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The fundal pile: bleeding gastric varices.
J Pediatr Surg. 1991 Jun; 26(6):707-9.JP

Abstract

Bleeding from esophageal varices is a common cause of major upper gastrointestinal tract blood loss in children with portal hypertension but usually ceases spontaneously or is satisfactorily managed by nonoperative measures. Massive hemorrhage from gastric fundal varices may be difficult to control with compression and sclerotherapy; in these cases, a direct surgical approach may be indicated. Since 1984, 27 children have undergone aggressive injection sclerotherapy for bleeding esophageal/gastric varices. Nine (6 with portal vein thrombosis) bled from gastric fundal varices. In 5 of these, medical management and sclerotherapy failed to control the acute bleed. In all 5 there was "rupture" of a large gastric fundal varix or "pile" and bleeding was controlled at emergency laparotomy by underrunning the varices through a high anterior gastrotomy. Four have subsequently been successfully managed by continued sclerotherapy and one patient with cirrhosis has died of liver failure. In 3 of the survivors both esophageal and gastric fundal varices have been completely obliterated. No further life-threatening hemorrhage has occurred in any case during a follow-up period of 1 to 5 years. Bleeding from gastric varices is more common than previously recorded and more difficult to control by nonoperative management, including injection sclerotherapy. In uncontrolled hemorrhage from gastric varices, surgical underrunning offers a means of providing initial control. Thereafter, the inevitable variceal recurrence may be successfully treated with sclerotherapy.

Authors+Show Affiliations

Department of Paediatric Surgery, Red Cross War Memorial Children's Hospital, Cape Town, South Africa.No affiliation info availableNo affiliation info availableNo affiliation info availableNo affiliation info available

Pub Type(s)

Journal Article

Language

eng

PubMed ID

1941462

Citation

Millar, A J., et al. "The Fundal Pile: Bleeding Gastric Varices." Journal of Pediatric Surgery, vol. 26, no. 6, 1991, pp. 707-9.
Millar AJ, Brown RA, Hill ID, et al. The fundal pile: bleeding gastric varices. J Pediatr Surg. 1991;26(6):707-9.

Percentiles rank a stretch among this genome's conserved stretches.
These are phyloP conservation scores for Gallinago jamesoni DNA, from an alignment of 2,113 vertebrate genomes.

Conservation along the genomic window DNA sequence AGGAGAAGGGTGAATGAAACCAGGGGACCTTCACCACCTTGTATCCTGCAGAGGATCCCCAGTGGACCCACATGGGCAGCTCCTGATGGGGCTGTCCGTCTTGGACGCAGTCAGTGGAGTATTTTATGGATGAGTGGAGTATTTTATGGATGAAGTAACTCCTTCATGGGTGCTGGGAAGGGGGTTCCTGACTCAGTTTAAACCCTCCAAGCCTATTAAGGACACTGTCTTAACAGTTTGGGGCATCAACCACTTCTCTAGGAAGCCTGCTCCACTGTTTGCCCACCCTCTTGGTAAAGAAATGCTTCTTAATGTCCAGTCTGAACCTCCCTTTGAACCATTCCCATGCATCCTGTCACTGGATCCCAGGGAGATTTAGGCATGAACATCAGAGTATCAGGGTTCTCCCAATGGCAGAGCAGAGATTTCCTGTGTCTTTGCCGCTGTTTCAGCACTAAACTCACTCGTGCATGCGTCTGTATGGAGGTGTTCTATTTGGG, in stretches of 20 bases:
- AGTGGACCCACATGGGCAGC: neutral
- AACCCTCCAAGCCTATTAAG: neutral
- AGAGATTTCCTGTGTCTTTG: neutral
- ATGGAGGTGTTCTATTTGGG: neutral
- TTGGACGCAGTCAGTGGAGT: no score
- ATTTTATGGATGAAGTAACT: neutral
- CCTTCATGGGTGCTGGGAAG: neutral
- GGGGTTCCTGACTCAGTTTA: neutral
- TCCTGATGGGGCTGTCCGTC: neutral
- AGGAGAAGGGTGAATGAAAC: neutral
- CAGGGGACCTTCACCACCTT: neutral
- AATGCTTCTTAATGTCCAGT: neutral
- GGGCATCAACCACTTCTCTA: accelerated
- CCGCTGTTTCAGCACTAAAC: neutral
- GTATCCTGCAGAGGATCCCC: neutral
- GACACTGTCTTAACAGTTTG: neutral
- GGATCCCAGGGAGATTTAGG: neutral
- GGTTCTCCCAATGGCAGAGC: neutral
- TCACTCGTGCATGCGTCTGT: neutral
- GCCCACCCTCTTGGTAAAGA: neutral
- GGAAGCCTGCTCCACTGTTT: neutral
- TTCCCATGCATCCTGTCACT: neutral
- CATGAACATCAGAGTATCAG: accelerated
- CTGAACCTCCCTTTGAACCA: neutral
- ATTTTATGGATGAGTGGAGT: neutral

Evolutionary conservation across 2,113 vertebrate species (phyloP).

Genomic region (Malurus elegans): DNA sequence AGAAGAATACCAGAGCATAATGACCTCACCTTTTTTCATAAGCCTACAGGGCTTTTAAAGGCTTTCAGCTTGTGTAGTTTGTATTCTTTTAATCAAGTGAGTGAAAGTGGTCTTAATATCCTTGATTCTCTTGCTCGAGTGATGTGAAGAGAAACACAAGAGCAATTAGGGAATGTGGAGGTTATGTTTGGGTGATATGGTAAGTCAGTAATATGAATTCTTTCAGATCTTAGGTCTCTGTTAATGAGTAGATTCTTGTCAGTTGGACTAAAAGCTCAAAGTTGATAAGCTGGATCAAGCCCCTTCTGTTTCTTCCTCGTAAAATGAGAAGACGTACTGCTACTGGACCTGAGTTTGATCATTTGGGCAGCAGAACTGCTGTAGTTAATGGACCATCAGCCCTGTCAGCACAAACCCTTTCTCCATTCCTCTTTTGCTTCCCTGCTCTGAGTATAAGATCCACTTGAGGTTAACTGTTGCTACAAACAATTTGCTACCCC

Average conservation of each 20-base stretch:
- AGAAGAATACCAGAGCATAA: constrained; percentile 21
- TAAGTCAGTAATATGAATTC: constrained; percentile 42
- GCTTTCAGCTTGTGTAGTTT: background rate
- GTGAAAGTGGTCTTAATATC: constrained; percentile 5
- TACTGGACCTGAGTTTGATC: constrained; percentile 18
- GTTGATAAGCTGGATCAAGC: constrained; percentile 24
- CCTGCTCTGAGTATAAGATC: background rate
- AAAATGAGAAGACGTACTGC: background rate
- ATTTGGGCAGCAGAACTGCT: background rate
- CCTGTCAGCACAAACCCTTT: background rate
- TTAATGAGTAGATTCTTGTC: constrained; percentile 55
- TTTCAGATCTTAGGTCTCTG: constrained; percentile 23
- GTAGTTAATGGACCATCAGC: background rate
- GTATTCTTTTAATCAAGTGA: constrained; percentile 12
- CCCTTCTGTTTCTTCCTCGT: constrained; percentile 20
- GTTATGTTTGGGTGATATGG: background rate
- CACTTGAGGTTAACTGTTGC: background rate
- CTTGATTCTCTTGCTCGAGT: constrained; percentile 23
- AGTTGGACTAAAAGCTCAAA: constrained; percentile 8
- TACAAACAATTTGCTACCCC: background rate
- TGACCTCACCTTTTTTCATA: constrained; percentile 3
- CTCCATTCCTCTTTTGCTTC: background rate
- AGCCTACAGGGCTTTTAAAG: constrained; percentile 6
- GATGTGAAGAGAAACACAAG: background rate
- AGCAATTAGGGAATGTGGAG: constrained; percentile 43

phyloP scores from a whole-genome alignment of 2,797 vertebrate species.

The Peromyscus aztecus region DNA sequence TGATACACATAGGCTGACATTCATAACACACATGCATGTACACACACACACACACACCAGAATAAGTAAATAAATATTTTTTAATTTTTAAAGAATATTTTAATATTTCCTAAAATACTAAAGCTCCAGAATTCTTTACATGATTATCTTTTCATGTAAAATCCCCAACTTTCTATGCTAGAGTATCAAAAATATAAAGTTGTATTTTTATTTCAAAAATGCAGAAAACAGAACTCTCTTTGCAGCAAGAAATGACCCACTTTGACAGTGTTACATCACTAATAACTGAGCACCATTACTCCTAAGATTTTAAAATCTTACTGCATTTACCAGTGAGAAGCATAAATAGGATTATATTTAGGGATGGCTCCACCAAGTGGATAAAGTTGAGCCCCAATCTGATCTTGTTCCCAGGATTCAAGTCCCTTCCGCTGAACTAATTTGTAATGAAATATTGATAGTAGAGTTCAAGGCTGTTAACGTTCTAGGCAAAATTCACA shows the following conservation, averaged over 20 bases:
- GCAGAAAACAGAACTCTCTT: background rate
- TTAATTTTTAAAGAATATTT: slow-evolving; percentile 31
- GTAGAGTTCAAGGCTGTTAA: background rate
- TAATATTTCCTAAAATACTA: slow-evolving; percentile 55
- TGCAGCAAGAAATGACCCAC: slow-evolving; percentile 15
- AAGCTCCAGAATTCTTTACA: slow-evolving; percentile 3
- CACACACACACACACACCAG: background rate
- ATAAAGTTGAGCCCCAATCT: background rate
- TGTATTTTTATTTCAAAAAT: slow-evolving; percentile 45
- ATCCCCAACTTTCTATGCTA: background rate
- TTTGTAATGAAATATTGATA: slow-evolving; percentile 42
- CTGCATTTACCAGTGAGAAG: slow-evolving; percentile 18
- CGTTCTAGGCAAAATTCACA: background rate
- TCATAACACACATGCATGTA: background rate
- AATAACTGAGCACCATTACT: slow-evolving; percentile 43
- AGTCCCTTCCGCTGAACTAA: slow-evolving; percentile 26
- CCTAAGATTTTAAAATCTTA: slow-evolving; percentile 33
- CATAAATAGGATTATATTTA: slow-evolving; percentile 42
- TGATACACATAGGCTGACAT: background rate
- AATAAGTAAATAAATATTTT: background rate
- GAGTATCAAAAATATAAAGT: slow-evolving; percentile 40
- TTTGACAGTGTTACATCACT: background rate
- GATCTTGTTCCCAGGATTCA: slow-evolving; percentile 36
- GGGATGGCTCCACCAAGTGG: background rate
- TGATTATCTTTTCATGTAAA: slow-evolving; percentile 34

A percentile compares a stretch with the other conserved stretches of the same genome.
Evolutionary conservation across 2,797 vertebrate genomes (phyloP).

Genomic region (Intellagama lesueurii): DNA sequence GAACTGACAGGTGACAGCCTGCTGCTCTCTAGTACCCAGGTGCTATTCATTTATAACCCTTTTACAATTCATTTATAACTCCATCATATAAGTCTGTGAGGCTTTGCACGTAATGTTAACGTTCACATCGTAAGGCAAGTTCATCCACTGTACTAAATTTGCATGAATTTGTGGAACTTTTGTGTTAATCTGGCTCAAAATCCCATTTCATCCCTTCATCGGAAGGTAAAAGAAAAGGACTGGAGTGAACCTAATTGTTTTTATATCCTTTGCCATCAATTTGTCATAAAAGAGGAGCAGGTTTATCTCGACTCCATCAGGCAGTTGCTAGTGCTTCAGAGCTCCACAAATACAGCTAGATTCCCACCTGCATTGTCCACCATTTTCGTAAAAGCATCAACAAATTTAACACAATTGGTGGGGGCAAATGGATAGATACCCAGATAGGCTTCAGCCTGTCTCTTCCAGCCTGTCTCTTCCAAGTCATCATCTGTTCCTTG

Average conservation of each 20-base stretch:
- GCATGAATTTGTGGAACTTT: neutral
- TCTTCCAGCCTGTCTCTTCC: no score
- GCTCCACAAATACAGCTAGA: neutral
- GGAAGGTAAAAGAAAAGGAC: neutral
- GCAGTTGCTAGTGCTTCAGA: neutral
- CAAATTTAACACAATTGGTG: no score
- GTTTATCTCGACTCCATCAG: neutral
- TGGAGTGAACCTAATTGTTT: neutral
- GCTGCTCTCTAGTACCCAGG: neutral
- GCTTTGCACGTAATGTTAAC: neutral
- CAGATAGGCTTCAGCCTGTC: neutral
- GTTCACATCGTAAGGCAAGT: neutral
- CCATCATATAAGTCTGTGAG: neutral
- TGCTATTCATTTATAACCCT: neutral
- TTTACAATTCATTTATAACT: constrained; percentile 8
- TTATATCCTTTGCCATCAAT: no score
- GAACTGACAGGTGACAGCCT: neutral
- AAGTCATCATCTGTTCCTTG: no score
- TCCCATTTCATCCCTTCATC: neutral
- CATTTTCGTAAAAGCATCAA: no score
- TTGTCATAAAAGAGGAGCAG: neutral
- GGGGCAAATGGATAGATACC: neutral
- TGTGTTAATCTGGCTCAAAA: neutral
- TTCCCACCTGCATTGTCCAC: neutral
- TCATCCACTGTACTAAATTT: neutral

Millar, A. J., Brown, R. A., Hill, I. D., Rode, H., & Cywes, S. (1991). The fundal pile: bleeding gastric varices. Journal of Pediatric Surgery, 26(6), 707-9.
Millar AJ, et al. The Fundal Pile: Bleeding Gastric Varices. J Pediatr Surg. 1991;26(6):707-9. PubMed PMID: 1941462.
* Article titles in AMA citation format should be in sentence-case
TY - JOUR T1 - The fundal pile: bleeding gastric varices. AU - Millar,A J, AU - Brown,R A, AU - Hill,I D, AU - Rode,H, AU - Cywes,S, PY - 1991/6/1/pubmed PY - 1991/6/1/medline PY - 1991/6/1/entrez SP - 707 EP - 9 JF - Journal of pediatric surgery JO - J Pediatr Surg VL - 26 IS - 6 N2 - Bleeding from esophageal varices is a common cause of major upper gastrointestinal tract blood loss in children with portal hypertension but usually ceases spontaneously or is satisfactorily managed by nonoperative measures. Massive hemorrhage from gastric fundal varices may be difficult to control with compression and sclerotherapy; in these cases, a direct surgical approach may be indicated. Since 1984, 27 children have undergone aggressive injection sclerotherapy for bleeding esophageal/gastric varices. Nine (6 with portal vein thrombosis) bled from gastric fundal varices. In 5 of these, medical management and sclerotherapy failed to control the acute bleed. In all 5 there was "rupture" of a large gastric fundal varix or "pile" and bleeding was controlled at emergency laparotomy by underrunning the varices through a high anterior gastrotomy. Four have subsequently been successfully managed by continued sclerotherapy and one patient with cirrhosis has died of liver failure. In 3 of the survivors both esophageal and gastric fundal varices have been completely obliterated. No further life-threatening hemorrhage has occurred in any case during a follow-up period of 1 to 5 years. Bleeding from gastric varices is more common than previously recorded and more difficult to control by nonoperative management, including injection sclerotherapy. In uncontrolled hemorrhage from gastric varices, surgical underrunning offers a means of providing initial control. Thereafter, the inevitable variceal recurrence may be successfully treated with sclerotherapy. SN - 0022-3468 UR - https://www.unboundmedicine.com/medline/citation/1941462/The_fundal_pile:_bleeding_gastric_varices_ L2 - https://linkinghub.elsevier.com/retrieve/pii/0022-3468(91)90015-L DB - PRIME DP - Unbound Medicine ER -